MEMORY (continued)

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of this section

Plato and the Mind
Brain Training
Types of Memory

Plato and the Mind

It is curious that Bruce speaks of his brain as if it were a tool to be used as and when required to assist in the act of memorisation.   This thought reminds me of what the Ancient Greek philosopher, Plato, said - he believed the mind and body were made up of different things.  Each followed separate sets of rules.  He taught that the mind was the more important of the two and the general 'body' (things that you could see, touch, and so on) formed the foundations of reality.  'Platonic ideas' came about through a process of reasoning, by drawing a general conclusion about something mainly based on experience or through experimenting with the available facts.  Plato also maintained that ideas represented the genuine basis for reality.  Plato believed that once you had an idea about something, to you that idea was real. For example, you walk by a coliseum.  You think,'Wouldn't it be great if the coliseum had a roof to protect everyone from the sun?' As far as your perception of the world is concerned, simply by having the ability to visualise the coliseum with a roof, the roof may as well be there.

In more recent times, René Descartes, another philosopher extended Plato's theory by concluding that the processes that control the mind and soul were indivisible.  On the other hand, the basic controls that governed the body could be divisible and understood through mathematics and physical study   So, according to Descartes, ideas were directly perceived in the mind without any influence of the 'body'.  Today, many generally believe that an idea is a mental episode created in the mind and based on real experience or known facts.

If you don't use it, you'll lose it, so keep your mind in trim with rigorous mental workouts,

 

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Brain Training

Make way for the thinking man's gym, where the brain is the new biceps and sculpting your grey matter rather than downsizing your backside is the ultimate aim of those who sign up for membership.

Training programmes that change the way you think are big news in America, and the concept of flexing your mental muscles is starting to prick consciences over here. Companies such as Microsoft, Barclays, Pret A Manger and the Department for Education and Skills are all clients of The Mind Gym, the first centre in Britain to offer aerobics for the brain, and it is predicted that, over the next decade, more of us will be attempting regular mental workouts rather than physical ones.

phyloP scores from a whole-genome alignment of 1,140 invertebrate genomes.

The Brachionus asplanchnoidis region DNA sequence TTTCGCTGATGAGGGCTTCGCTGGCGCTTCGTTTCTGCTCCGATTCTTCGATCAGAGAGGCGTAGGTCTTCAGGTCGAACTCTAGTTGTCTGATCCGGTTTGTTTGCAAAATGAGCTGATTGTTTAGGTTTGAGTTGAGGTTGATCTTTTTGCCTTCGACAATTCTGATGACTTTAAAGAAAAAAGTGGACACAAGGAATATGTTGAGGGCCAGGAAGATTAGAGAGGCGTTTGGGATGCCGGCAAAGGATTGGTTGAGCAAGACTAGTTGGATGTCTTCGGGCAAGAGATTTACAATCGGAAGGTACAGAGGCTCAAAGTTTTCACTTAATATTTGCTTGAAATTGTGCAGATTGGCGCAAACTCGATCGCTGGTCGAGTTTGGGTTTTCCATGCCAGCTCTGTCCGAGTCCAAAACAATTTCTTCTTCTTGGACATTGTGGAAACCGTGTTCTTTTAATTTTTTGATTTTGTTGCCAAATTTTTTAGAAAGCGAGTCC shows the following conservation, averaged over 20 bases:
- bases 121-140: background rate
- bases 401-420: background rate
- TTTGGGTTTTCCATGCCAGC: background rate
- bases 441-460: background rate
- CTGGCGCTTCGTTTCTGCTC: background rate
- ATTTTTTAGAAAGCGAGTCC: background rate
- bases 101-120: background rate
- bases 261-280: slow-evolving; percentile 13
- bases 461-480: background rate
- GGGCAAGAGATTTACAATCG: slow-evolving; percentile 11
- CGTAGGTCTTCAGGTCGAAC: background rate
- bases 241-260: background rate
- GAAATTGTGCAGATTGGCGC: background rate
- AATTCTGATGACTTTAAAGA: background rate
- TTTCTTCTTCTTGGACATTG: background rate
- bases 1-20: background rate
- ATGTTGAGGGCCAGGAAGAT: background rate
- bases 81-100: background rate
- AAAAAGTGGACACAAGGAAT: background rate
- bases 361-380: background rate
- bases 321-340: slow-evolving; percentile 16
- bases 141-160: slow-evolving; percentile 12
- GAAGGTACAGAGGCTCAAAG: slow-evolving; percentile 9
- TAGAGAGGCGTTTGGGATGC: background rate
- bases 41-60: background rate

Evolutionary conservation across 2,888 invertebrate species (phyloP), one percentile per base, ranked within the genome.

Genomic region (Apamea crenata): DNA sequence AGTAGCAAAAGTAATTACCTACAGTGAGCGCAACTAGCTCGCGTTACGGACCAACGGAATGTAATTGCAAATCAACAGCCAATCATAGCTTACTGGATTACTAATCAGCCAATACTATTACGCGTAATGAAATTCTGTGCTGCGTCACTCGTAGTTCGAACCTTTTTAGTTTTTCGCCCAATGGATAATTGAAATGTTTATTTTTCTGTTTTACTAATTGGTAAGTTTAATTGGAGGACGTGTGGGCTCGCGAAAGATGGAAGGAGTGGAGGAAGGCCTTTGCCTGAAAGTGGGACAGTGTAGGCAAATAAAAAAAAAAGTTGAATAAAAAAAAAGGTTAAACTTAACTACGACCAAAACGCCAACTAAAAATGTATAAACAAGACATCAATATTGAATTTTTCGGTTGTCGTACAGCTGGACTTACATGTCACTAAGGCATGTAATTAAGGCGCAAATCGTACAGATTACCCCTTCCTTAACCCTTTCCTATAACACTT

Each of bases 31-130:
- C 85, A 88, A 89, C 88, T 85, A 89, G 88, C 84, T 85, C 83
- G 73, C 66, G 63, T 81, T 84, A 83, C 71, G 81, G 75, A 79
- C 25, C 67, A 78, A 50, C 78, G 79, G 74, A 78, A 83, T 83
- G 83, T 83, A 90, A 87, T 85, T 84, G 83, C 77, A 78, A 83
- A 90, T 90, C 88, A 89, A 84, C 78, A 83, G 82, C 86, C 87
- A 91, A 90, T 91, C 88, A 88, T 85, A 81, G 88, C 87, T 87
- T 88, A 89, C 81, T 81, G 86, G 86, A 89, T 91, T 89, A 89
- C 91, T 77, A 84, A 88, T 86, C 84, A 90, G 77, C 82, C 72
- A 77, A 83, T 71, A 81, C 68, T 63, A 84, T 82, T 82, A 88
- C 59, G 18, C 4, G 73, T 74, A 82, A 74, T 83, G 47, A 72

Six quick brain teasers devised by Octavius Black of The Mind Gym

* Increase your cognitive capability by playing games that force you to use your memory (such as bridge) or to think ahead (such as chess).

* Use mental downtime. For example, the next time you meet someone you think is boring, set yourself the challenge of trying to find out something interesting about them by the end of the conversation.

* Prevent mental idleness by performing a routine activity in a different way every time.

* Exercise your creative muscles. Put your feet up, gaze out of the window and spend five minutes letting your mind drift away. Then write down everything that you thought about during that time.

* Consciously try to make better decisions. If you are normally quick to decide on something, force yourself to collect information and think more carefully before making a decision. If you tend to overanalyze, try making a few decisions immediately based on your gut instincts. The key is to challenge yourself.

* Improve your concentration. When you are walking down a street, fix your eye on a point in the distance and keep this focus.

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Types of Memory

Four different types of remembering are ordinarily distinguished by psychologists: recollection, recall, recognition, and relearning. Recollection involves the reconstruction of events or facts on the basis of partial cues, which serve as reminders; recall is the active and unaided remembering of something from the past; recognition is the ability to correctly identify previously encountered perceptions or internal experiences as familiar; relearning may show evidence of the effects of memory. Material that is familiar is often easier to learn a second time than it would be if it were unfamiliar, suggesting this is a different type of memory.

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